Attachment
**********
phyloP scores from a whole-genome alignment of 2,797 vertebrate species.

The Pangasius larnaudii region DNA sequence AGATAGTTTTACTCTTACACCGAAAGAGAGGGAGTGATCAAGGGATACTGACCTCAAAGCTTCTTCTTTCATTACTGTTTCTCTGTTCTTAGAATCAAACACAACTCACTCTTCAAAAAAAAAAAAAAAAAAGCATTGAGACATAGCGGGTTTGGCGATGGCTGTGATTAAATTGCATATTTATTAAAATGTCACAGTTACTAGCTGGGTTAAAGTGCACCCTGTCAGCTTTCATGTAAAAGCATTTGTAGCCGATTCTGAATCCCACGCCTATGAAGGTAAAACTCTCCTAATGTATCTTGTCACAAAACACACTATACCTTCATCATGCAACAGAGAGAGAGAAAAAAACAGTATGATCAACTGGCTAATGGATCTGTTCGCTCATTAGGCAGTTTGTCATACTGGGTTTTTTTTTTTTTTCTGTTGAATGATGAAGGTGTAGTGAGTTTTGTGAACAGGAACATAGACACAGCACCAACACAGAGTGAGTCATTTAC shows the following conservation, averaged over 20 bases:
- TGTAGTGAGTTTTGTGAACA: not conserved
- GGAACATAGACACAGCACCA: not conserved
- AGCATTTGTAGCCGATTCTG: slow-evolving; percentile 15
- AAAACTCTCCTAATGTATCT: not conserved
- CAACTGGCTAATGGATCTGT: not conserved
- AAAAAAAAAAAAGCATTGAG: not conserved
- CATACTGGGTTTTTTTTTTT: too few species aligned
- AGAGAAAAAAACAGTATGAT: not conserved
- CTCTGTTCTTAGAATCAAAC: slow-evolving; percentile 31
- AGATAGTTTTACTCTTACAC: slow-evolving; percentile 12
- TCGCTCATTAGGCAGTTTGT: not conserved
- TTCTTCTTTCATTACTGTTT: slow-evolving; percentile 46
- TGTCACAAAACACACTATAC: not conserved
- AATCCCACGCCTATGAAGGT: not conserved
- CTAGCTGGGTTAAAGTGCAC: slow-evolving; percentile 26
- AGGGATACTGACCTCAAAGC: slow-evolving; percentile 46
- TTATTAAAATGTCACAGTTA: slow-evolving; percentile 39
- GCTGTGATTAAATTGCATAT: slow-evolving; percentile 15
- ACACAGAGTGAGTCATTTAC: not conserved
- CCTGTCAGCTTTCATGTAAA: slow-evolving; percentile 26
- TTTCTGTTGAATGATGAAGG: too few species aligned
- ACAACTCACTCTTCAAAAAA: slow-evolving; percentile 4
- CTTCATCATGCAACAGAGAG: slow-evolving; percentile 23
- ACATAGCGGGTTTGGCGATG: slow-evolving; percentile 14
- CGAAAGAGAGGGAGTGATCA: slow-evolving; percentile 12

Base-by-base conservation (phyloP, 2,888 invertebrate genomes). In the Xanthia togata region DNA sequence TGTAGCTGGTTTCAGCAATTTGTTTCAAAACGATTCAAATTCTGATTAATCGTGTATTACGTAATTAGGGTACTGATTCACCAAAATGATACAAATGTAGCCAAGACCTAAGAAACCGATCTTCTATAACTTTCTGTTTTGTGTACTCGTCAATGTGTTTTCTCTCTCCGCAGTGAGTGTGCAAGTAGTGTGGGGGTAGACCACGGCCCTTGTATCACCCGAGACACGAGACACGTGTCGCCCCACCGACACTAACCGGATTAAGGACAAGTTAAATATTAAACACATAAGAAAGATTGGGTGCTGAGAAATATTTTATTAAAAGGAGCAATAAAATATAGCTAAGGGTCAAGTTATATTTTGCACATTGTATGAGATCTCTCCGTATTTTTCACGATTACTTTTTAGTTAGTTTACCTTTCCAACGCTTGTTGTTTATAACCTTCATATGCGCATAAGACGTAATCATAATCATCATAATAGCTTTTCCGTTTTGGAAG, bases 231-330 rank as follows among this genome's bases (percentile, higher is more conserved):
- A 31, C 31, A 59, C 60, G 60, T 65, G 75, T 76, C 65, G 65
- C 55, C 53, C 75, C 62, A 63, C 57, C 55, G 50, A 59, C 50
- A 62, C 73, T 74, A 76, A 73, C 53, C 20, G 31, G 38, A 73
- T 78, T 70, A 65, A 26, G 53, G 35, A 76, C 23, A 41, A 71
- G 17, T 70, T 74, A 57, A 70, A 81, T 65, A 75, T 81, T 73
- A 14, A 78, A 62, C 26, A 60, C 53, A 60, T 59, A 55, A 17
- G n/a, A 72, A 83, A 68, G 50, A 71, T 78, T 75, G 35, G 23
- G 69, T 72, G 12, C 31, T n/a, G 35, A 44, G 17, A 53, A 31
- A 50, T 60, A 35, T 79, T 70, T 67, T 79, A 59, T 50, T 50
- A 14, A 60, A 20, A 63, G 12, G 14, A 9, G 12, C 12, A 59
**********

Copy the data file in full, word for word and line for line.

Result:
phyloP scores from a whole-genome alignment of 2,797 vertebrate species.

The Pangasius larnaudii region DNA sequence AGATAGTTTTACTCTTACACCGAAAGAGAGGGAGTGATCAAGGGATACTGACCTCAAAGCTTCTTCTTTCATTACTGTTTCTCTGTTCTTAGAATCAAACACAACTCACTCTTCAAAAAAAAAAAAAAAAAAGCATTGAGACATAGCGGGTTTGGCGATGGCTGTGATTAAATTGCATATTTATTAAAATGTCACAGTTACTAGCTGGGTTAAAGTGCACCCTGTCAGCTTTCATGTAAAAGCATTTGTAGCCGATTCTGAATCCCACGCCTATGAAGGTAAAACTCTCCTAATGTATCTTGTCACAAAACACACTATACCTTCATCATGCAACAGAGAGAGAGAAAAAAACAGTATGATCAACTGGCTAATGGATCTGTTCGCTCATTAGGCAGTTTGTCATACTGGGTTTTTTTTTTTTTTCTGTTGAATGATGAAGGTGTAGTGAGTTTTGTGAACAGGAACATAGACACAGCACCAACACAGAGTGAGTCATTTAC shows the following conservation, averaged over 20 bases:
- TGTAGTGAGTTTTGTGAACA: not conserved
- GGAACATAGACACAGCACCA: not conserved
- AGCATTTGTAGCCGATTCTG: slow-evolving; percentile 15
- AAAACTCTCCTAATGTATCT: not conserved
- CAACTGGCTAATGGATCTGT: not conserved
- AAAAAAAAAAAAGCATTGAG: not conserved
- CATACTGGGTTTTTTTTTTT: too few species aligned
- AGAGAAAAAAACAGTATGAT: not conserved
- CTCTGTTCTTAGAATCAAAC: slow-evolving; percentile 31
- AGATAGTTTTACTCTTACAC: slow-evolving; percentile 12
- TCGCTCATTAGGCAGTTTGT: not conserved
- TTCTTCTTTCATTACTGTTT: slow-evolving; percentile 46
- TGTCACAAAACACACTATAC: not conserved
- AATCCCACGCCTATGAAGGT: not conserved
- CTAGCTGGGTTAAAGTGCAC: slow-evolving; percentile 26
- AGGGATACTGACCTCAAAGC: slow-evolving; percentile 46
- TTATTAAAATGTCACAGTTA: slow-evolving; percentile 39
- GCTGTGATTAAATTGCATAT: slow-evolving; percentile 15
- ACACAGAGTGAGTCATTTAC: not conserved
- CCTGTCAGCTTTCATGTAAA: slow-evolving; percentile 26
- TTTCTGTTGAATGATGAAGG: too few species aligned
- ACAACTCACTCTTCAAAAAA: slow-evolving; percentile 4
- CTTCATCATGCAACAGAGAG: slow-evolving; percentile 23
- ACATAGCGGGTTTGGCGATG: slow-evolving; percentile 14
- CGAAAGAGAGGGAGTGATCA: slow-evolving; percentile 12

Base-by-base conservation (phyloP, 2,888 invertebrate genomes). In the Xanthia togata region DNA sequence TGTAGCTGGTTTCAGCAATTTGTTTCAAAACGATTCAAATTCTGATTAATCGTGTATTACGTAATTAGGGTACTGATTCACCAAAATGATACAAATGTAGCCAAGACCTAAGAAACCGATCTTCTATAACTTTCTGTTTTGTGTACTCGTCAATGTGTTTTCTCTCTCCGCAGTGAGTGTGCAAGTAGTGTGGGGGTAGACCACGGCCCTTGTATCACCCGAGACACGAGACACGTGTCGCCCCACCGACACTAACCGGATTAAGGACAAGTTAAATATTAAACACATAAGAAAGATTGGGTGCTGAGAAATATTTTATTAAAAGGAGCAATAAAATATAGCTAAGGGTCAAGTTATATTTTGCACATTGTATGAGATCTCTCCGTATTTTTCACGATTACTTTTTAGTTAGTTTACCTTTCCAACGCTTGTTGTTTATAACCTTCATATGCGCATAAGACGTAATCATAATCATCATAATAGCTTTTCCGTTTTGGAAG, bases 231-330 rank as follows among this genome's bases (percentile, higher is more conserved):
- A 31, C 31, A 59, C 60, G 60, T 65, G 75, T 76, C 65, G 65
- C 55, C 53, C 75, C 62, A 63, C 57, C 55, G 50, A 59, C 50
- A 62, C 73, T 74, A 76, A 73, C 53, C 20, G 31, G 38, A 73
- T 78, T 70, A 65, A 26, G 53, G 35, A 76, C 23, A 41, A 71
- G 17, T 70, T 74, A 57, A 70, A 81, T 65, A 75, T 81, T 73
- A 14, A 78, A 62, C 26, A 60, C 53, A 60, T 59, A 55, A 17
- G n/a, A 72, A 83, A 68, G 50, A 71, T 78, T 75, G 35, G 23
- G 69, T 72, G 12, C 31, T n/a, G 35, A 44, G 17, A 53, A 31
- A 50, T 60, A 35, T 79, T 70, T 67, T 79, A 59, T 50, T 50
- A 14, A 60, A 20, A 63, G 12, G 14, A 9, G 12, C 12, A 59